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Roma people

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The Romani are an ethnic group found mainly in Europe. They are also known as Roma or Roms. In English they are also widely known by the name Gypsies, but the Roma consider "gypsy" a slur. They are a nomadic people that originally came from the Indian subcontinent. They migrated northwest into Europe via the Middle East. Today there are populations of Romanis found all over Europe, although the largest populations are in Eastern Europe.

Individual groups can be classified into big groups of groups: the Roma of East European birth;[1] the Sinti in Germany and Manouches in France and Catalonia; the Kaló in Spain, Ciganos in Portugal and Gitans of southern France; and the Romanichals of Britain.[2]

The Roma language is made official by many countries of Europe under the European Charter for Regional or Minority Languages.[3]


The 18th-century idea about the Indian birth of the Roma is based on the likeness between Romani[4] and languages spoken in the Indian subcontinent and is now supported by genetic evidence. The origins of the Roms were not known until 1763, when a theology student named Stefan Vali met Indian medical students. He noticed that they were physically similar to the Roms he saw in Hungary. He also noticed that they were using similar words.[5]

It is believed to have been around the 11th century that Roms left India to go northwest, through Persia and the Middle East. Around the 15th century, the Roma reached the Balkans. From there, they dispersed through Europe. The first arrivals were well accepted. European people thought they were Christian pilgrims. The local people of Europe were fascinated by their nomadic way of life and their new sciences.[6] The Roms were often recruited as mercenaries, horse trainers and circus artists. Roms were crossing Europe aboard large caravans which contained their luggage.[7]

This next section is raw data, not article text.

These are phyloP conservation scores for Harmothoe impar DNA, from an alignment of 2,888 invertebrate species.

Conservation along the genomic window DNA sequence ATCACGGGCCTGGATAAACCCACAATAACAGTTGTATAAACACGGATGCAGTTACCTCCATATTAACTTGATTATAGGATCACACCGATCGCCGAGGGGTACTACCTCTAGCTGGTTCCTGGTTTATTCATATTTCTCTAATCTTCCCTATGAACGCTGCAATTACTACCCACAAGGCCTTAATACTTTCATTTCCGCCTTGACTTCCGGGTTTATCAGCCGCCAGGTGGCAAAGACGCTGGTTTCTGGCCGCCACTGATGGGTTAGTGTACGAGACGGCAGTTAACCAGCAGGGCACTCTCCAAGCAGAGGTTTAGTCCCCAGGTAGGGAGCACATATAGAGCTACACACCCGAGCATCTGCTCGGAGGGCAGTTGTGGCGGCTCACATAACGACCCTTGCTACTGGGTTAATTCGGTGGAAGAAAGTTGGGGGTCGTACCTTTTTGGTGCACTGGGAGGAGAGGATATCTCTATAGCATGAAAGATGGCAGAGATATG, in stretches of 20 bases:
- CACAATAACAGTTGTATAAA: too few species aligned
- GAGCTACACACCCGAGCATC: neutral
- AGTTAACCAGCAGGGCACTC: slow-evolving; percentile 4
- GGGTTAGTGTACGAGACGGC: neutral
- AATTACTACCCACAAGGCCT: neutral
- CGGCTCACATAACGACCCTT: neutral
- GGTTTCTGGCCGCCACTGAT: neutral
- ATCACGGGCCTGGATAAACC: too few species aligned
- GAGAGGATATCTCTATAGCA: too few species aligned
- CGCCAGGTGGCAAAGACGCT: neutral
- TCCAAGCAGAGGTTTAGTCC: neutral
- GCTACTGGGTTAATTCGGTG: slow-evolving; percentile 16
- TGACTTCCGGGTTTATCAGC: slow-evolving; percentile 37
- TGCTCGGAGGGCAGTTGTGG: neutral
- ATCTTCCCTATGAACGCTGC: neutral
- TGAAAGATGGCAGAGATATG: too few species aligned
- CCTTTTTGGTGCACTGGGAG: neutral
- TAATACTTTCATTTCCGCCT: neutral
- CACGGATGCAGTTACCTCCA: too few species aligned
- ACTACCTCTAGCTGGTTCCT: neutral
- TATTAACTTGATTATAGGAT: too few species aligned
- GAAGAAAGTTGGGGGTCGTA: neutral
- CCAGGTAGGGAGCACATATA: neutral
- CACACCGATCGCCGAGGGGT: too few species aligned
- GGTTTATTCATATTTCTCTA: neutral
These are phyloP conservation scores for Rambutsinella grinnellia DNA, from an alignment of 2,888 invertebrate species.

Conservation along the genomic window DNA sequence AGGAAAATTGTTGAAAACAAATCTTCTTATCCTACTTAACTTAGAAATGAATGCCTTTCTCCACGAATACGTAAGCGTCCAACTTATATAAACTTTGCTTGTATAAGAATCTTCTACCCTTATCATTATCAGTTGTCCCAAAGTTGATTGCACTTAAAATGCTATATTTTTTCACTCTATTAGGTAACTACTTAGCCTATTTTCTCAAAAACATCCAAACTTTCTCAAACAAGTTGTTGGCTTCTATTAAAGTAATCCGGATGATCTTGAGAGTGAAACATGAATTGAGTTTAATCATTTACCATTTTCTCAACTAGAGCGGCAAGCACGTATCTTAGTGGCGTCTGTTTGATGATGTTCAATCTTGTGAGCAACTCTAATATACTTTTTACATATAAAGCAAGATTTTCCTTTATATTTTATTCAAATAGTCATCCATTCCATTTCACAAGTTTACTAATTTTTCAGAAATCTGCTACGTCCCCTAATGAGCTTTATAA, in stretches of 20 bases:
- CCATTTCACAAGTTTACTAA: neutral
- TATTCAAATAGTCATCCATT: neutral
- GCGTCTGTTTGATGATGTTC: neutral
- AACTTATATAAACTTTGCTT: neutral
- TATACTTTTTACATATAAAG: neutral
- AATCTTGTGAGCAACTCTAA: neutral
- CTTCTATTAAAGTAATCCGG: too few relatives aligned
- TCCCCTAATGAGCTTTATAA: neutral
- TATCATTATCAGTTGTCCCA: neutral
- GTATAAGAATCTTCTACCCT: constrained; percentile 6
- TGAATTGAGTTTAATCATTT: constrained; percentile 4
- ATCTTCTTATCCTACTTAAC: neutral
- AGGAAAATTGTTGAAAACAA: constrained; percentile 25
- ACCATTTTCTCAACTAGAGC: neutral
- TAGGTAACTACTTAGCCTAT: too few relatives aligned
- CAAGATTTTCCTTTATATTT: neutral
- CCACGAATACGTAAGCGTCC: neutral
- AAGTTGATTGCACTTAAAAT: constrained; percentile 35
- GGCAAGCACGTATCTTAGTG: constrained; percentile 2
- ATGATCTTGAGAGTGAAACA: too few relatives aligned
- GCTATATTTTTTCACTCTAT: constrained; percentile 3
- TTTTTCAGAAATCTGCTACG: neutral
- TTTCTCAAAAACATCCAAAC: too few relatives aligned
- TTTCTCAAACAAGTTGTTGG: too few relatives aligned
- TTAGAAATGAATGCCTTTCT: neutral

Roms also left a great musical heritage. Guitars and violins are part of their traditions. They influenced a lot of musical styles in Europe, such as flamenco, rumba, jazz, etc.[7] During the World War II, Roma people suffered from the Nazis' discriminative policies. Statistics show that about 500,000 Roms died in Nazi concentration camps.[8]

On 8 April 1971, the Roms' nationality was legally recognised in Europe. Since this day, 8 April is the Roms national day.[9]


Even though they have been recognised, they still suffer from discrimination. Some countries still apply discriminative attitudes towards Roms, especially in workplaces and schools, where they are not accepted.[9] The main reason why they are not accepted is that they kept their nomadic lifestyle, which is against the law in some countries like France. Their squatting communities irritate locals.[10] The Romani created an association in 1978 to defend their rights.[11]


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